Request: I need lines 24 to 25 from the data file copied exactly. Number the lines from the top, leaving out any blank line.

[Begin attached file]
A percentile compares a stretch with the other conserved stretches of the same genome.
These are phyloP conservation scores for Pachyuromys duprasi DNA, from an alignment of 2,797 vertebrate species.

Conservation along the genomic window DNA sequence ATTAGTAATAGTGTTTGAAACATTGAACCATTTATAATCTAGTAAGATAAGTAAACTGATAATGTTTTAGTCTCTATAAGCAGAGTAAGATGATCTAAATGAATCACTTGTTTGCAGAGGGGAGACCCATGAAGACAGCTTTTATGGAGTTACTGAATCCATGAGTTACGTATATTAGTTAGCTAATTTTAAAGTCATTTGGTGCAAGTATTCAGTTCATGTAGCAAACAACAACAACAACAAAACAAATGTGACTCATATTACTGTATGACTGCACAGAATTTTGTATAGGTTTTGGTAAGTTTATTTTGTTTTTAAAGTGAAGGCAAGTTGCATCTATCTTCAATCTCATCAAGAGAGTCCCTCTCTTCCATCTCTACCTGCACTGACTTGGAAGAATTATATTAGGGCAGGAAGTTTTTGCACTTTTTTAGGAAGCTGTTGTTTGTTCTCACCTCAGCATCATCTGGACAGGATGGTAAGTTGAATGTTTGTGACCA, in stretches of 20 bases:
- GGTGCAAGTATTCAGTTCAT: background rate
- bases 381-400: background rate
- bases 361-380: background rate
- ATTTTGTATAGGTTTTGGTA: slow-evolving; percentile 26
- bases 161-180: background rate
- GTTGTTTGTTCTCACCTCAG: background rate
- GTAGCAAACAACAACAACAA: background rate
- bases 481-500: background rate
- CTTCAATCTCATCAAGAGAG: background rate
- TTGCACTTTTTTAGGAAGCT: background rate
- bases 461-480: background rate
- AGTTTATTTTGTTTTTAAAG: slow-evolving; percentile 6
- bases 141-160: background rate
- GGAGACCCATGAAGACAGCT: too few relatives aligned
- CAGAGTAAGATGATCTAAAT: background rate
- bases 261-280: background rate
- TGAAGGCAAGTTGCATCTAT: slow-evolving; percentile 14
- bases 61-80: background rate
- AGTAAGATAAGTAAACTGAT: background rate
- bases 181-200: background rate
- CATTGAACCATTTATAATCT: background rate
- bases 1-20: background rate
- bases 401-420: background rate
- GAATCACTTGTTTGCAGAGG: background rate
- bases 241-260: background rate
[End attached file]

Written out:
- CATTGAACCATTTATAATCT: background rate
- bases 1-20: background rate